Inside Employee Minds
This month, among other issues, we’re going to take a look at a recent research project on wellness and business. The Mercer report Inside Employee Minds, which surveyed over 2000 employees, identifies four ‘pillars’ of wellness in the workplace:
- mental (your emotions)
- physical (exercise and health)
- social (relationships with family, friends and colleagues)
- financial (being able to maintain day-to-day expenses, cope with emergencies and future financial planning)
The report found that respondents cited the following concerns as their top priorities:
- covering monthly expenses
- personal debt
- the ability to retire
The report also outlines the importance of considering different life stages when it comes to wellness:
- young employees tend to face budgeting challenges
- at the mid-career stage, employees face the financial challenges of family life, the cost of home ownership and childcare
- at a later career stage, employees’ concerns reflect investment or retirement planning, plus inheritance and estate planning.
The emphasis that employees place on financial concerns reflect the global situation after the pandemic and the ‘cost of living’ crisis, which has been exacerbated by the war in Ukraine, among other factors. Other studies show that it’s crucial for employers to show support for their workers during emergency situations – one of the factors which assists this key ‘pillar of wellness.’
No, not the famous magazine – but a comparatively new development on the wellness scene. ‘Wellness’ as a concept is often associated as more of a female concern – look at the brands in the wellness industry that target women, such as Gwyneth Paltrow’s Goop.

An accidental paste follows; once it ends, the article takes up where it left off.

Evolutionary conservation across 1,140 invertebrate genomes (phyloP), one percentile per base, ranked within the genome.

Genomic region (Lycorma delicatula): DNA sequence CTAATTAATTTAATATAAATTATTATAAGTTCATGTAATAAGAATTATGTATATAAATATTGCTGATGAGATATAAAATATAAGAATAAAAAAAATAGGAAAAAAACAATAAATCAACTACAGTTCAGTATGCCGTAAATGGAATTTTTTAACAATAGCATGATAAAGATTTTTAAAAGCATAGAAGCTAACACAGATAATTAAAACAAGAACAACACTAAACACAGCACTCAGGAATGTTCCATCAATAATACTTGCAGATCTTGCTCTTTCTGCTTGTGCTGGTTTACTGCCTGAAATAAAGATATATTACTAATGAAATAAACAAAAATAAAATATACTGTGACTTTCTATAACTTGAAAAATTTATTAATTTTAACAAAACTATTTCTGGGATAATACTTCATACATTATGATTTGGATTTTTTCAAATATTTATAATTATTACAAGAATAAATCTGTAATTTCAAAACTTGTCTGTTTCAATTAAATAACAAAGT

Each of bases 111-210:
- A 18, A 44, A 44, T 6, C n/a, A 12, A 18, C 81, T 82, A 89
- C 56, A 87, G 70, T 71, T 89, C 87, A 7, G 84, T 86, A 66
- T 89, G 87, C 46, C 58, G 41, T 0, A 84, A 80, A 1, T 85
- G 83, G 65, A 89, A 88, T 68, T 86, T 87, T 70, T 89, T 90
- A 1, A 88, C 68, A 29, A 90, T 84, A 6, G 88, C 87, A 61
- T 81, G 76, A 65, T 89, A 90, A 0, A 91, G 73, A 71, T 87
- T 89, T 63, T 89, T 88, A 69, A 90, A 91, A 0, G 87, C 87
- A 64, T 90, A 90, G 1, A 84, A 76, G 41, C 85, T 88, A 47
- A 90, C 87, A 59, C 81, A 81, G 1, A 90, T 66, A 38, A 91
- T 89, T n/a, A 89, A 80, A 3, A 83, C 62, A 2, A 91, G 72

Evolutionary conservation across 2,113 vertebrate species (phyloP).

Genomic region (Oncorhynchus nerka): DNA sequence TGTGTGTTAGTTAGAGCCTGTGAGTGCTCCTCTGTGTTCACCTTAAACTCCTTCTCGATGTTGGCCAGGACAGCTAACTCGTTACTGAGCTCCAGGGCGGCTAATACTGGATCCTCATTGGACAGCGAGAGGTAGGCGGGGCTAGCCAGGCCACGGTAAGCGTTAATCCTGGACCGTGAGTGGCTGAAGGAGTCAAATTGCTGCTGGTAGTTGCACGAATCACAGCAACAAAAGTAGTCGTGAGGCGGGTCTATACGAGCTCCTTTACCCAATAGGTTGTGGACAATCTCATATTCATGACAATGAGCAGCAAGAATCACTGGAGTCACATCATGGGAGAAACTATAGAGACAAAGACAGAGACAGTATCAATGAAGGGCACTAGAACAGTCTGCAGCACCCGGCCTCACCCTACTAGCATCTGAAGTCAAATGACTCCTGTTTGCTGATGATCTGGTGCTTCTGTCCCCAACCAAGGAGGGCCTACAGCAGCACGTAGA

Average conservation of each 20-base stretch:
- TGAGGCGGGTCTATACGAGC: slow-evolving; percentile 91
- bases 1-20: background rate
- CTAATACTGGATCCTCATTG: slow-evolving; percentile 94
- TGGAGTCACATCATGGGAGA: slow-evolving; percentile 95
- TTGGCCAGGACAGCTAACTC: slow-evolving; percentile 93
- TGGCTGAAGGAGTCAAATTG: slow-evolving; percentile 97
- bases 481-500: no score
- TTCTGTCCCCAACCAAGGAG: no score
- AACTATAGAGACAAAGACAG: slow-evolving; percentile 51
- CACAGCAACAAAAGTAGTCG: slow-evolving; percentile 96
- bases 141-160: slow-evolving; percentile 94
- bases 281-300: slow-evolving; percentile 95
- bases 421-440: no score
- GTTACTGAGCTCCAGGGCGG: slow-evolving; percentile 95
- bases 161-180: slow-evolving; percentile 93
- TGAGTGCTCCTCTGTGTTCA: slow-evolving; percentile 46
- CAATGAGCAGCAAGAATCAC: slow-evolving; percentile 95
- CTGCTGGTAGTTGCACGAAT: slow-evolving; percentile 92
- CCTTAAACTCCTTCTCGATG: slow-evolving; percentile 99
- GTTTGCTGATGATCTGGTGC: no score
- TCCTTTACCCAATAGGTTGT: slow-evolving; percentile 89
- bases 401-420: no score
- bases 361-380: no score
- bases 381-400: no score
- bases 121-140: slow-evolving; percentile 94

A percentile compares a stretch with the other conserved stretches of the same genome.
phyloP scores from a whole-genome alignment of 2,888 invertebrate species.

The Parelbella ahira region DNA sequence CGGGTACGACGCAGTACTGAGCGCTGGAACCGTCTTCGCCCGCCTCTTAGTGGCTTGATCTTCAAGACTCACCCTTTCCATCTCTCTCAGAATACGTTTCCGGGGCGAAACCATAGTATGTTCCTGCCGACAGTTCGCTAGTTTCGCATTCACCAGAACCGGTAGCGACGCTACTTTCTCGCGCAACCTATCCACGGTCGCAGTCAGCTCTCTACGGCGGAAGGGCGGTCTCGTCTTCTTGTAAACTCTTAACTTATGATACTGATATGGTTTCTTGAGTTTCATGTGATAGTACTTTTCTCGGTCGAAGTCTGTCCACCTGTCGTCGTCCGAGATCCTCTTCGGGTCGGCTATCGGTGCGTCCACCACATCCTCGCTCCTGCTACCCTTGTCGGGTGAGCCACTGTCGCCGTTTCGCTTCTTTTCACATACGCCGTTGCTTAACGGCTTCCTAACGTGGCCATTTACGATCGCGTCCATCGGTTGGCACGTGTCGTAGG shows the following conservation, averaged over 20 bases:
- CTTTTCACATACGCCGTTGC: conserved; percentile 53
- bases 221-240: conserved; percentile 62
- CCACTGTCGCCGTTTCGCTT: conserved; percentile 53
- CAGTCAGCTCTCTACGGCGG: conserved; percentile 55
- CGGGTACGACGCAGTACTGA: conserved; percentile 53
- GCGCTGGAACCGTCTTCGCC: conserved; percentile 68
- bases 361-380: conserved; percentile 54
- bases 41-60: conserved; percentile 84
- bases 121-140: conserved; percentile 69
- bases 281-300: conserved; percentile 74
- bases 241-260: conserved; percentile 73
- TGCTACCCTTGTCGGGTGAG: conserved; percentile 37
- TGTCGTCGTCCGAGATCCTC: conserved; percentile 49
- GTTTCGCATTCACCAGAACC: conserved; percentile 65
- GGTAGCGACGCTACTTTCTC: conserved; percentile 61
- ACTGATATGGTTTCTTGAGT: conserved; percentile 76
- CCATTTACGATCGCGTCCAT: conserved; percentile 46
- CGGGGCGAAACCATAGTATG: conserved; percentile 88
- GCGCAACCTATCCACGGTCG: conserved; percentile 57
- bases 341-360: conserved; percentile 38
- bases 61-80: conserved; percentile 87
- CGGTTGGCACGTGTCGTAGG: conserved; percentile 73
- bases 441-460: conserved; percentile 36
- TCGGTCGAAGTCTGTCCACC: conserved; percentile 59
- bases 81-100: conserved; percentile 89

In early June, the Guardian newspaper outlined a number of wellness retreats, designed as safe spaces for men to take a break and focus on their mental and physical wellbeing. One of the retreats, the Sharpham Trust, based in Devon, runs Buddhist retreats combined with hiking trips. Hiking is also on the agenda in Snowdonia, at the Menspedition retreat run by Zak Avery. This is a meditative pilgrimage which also involves cold water immersion and cacao ceremonies.
In Cornwall, Rewilding Surf Retreats does what it says on the tin, emphasising connection with the waves and the self through surfing. Elsewhere in Europe, Rainbow Men is a pop-up retreat in Portugal for gay men, and in Spain, the yoga retreat Suryalila runs hiking, yoga, mountain climbing and cold water sessions. The Six Senses Shaharut centre, in Israel’s Negev Desert, also offers yoga and Buddhist-based massage and breath sessions, but also off-road driving and a camel safari if you fancy something a little bit more adventurous.
Amanpuri, in Thailand, offers beach boot camps as well as yoga. And Deplar Farm, in Iceland, is aimed at those who want something more rugged, with snowmobile experiences as part of its retreat sessions and cross-country skiing.